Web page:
Tea Party Candidates, Women Roar in Primary Election Night

Shown here are California GOP Senate nominee Carly Fiorinia, left, and Nevada GOP Senate nominee Sharron Angle. (AP Photos)

The primary elections Tuesday amounted to a night of messages — from the Tea Party, from female candidates and for the Democrats.

With hundreds of primaries held across 11 states, a number of candidates made history while others pulled out come-from-behind wins. The elections helped set the stage for a November general election in which incumbents are girding for a series of hard-fought battles.

In California, the Republican Party has placed two women at the top of its ticket for the first time, nominating former Hewlett-Packard CEO Carly Fiorina for Senate and former eBay CEO Meg Whitman for governor.

Fiorina told Fox News on Wednesday that she’s been “itching” for the general election fight against incumbent Democratic Sen. Barbara Boxer for a while.

“It really feels great to be here on Wednesday morning and able to take her on … As of today, game on, Barbara,” she said.

State Rep. Nikki Haley moved a step closer to her goal of becoming South Carolina’s first female governor, advancing into a runoff with her top competitor. After a bruising primary in which two men claimed they had affairs with her, Haley blew away her competition with 49 percent of the vote; she was forced into a runoff with Rep. Gresham Barrett, who won 22 percent, only because she did not clear the 50-percent threshold.

The big save of the night came in Arkansas, where Sen. Blanche Lincoln defied expectations by beating Democratic primary challenger Lt. Gov. Bill Halter in a runoff. She moves on to a tough general election battle for her seat.

And in Nevada, Tea Party-backed candidate Sharron Angle claimed a decisive victory after surging in the polls against a more established GOP competitor in the final weeks of the race.

Angle took 40 percent of the vote to 26 percent for Sue Lowden, a former state GOP chairwoman. Businessman Danny Tarkanian won 23 percent.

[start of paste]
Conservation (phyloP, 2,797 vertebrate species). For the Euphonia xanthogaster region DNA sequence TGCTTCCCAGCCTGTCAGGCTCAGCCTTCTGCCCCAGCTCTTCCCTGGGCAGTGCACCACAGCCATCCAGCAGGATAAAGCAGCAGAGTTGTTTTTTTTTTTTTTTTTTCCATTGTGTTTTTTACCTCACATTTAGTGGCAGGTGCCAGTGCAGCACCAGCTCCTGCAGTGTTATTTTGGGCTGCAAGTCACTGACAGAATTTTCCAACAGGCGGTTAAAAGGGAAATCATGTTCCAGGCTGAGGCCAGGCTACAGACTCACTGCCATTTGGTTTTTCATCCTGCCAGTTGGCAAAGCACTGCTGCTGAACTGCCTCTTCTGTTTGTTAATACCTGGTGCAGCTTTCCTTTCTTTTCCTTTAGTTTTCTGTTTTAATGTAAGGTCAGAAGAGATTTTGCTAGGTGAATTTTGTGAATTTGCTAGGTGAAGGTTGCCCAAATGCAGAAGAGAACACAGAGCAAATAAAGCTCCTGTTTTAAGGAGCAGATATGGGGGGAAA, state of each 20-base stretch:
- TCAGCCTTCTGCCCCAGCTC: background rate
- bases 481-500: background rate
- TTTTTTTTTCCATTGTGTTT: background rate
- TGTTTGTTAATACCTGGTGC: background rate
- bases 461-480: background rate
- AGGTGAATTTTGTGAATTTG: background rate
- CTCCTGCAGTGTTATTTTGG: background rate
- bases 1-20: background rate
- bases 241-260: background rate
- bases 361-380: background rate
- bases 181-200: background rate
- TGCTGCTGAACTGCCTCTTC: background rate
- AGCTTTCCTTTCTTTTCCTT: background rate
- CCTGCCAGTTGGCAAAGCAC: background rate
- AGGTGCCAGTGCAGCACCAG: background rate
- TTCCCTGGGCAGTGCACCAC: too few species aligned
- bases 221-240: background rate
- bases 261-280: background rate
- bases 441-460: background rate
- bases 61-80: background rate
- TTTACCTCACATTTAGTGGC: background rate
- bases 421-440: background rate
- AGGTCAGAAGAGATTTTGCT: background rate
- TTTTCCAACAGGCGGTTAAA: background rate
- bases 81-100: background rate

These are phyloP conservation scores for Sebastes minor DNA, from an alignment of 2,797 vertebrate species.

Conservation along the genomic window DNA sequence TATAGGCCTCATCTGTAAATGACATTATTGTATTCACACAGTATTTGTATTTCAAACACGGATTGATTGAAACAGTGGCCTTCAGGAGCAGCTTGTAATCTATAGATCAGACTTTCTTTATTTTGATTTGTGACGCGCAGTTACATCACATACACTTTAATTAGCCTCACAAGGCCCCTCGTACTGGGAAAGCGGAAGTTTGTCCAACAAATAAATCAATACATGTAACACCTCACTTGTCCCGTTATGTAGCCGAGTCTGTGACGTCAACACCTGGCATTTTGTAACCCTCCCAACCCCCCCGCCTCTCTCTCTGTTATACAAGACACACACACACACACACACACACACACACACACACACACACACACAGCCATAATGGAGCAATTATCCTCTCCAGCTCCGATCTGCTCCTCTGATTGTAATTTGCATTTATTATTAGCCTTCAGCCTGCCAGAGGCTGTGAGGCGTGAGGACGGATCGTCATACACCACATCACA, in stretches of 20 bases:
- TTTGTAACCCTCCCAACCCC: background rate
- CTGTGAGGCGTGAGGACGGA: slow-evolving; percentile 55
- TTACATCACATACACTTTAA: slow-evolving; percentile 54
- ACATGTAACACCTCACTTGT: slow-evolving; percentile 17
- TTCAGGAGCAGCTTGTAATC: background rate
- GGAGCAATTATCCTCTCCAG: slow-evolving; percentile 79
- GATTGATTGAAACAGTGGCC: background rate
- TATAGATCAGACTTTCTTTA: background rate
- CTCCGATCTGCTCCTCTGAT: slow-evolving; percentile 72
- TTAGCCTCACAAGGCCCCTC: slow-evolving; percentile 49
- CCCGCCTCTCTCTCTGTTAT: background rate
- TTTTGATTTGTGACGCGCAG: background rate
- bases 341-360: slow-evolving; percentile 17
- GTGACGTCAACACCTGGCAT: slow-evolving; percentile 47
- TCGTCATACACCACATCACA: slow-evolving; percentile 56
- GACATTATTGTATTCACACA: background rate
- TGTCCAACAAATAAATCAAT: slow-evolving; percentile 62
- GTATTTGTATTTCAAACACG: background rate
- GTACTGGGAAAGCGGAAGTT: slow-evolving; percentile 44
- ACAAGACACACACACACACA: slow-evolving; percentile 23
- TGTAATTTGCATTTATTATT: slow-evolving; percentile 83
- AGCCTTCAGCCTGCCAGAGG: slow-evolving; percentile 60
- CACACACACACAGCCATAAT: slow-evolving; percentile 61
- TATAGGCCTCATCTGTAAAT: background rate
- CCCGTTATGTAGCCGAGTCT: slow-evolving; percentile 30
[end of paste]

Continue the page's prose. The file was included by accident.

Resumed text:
Angle will face off against Senate Majority Leader Harry Reid in the fall. Though polls have shown Reid’s popularity at rock-bottom levels, Democrats are overjoyed that Angle won, saying her conservative stances on the issues are far outside the mainstream

Angle, in her victory speech, thanked the Tea Party for its support
and promised Reid a tough race.

“We are going to dump Harry Reid on Nov. 2,” she said.

Other top Democrats are in for a challenging contest in November following the results of Tuesday’s elections.

While Boxer will face off against Fiorina, former Gov. Jerry Brown, seeking to reclaim his old job, is poised to battle Whitman.

Fox News


(Salisbury) – Republican entrepreneur and Eastern Shore native Rob Fisher today announced the launch of the first television ads in the campaign for Maryland’s 1st District Congressional seat.

“Over the last few months, I have met hundreds of Marylanders and I’m very excited by the strong encouragement I have received so far,” said Fisher. “Our media strategy combined with our grassroots outreach will strongly increase First District voters’ awareness that they finally have a choice: Instead of another career politician, they can send a Representative to Congress with real-world experience who will put people ahead of party and help lead our country back to prosperity.”

The initial ad begins airing Wednesday June 9 and highlights Fisher’s business experience and the need to change the way things are done in Washington. It is the first in a series of ads that will run through the Republican primary on September 14.

“Voters need to know there is an alternative to politics as usual in this election,” said Fisher. “First District residents want a representative who will put Maryland first and work to solve our problems, instead of blindly following Nancy Pelosi and Congressional Democrats as they push our economy off a cliff with job-killing programs and runaway spending.”

The ad will also be available on the campaign’s website, www.robfisherforcongress.com beginning June 9.

Fisher For Congress/1st District/Maryland

Rob Fisher to Run For Congress

(Salisbury) Republican Rob Fisher today announced he will run for Congress in Maryland’s First District after submitting a Statement of Candidacy to the Federal Elections Commission (FEC). A small businessman, veteran and Eastern Shore native, Fisher is looking to bring real leadership to Congress that puts the needs of Maryland residents first.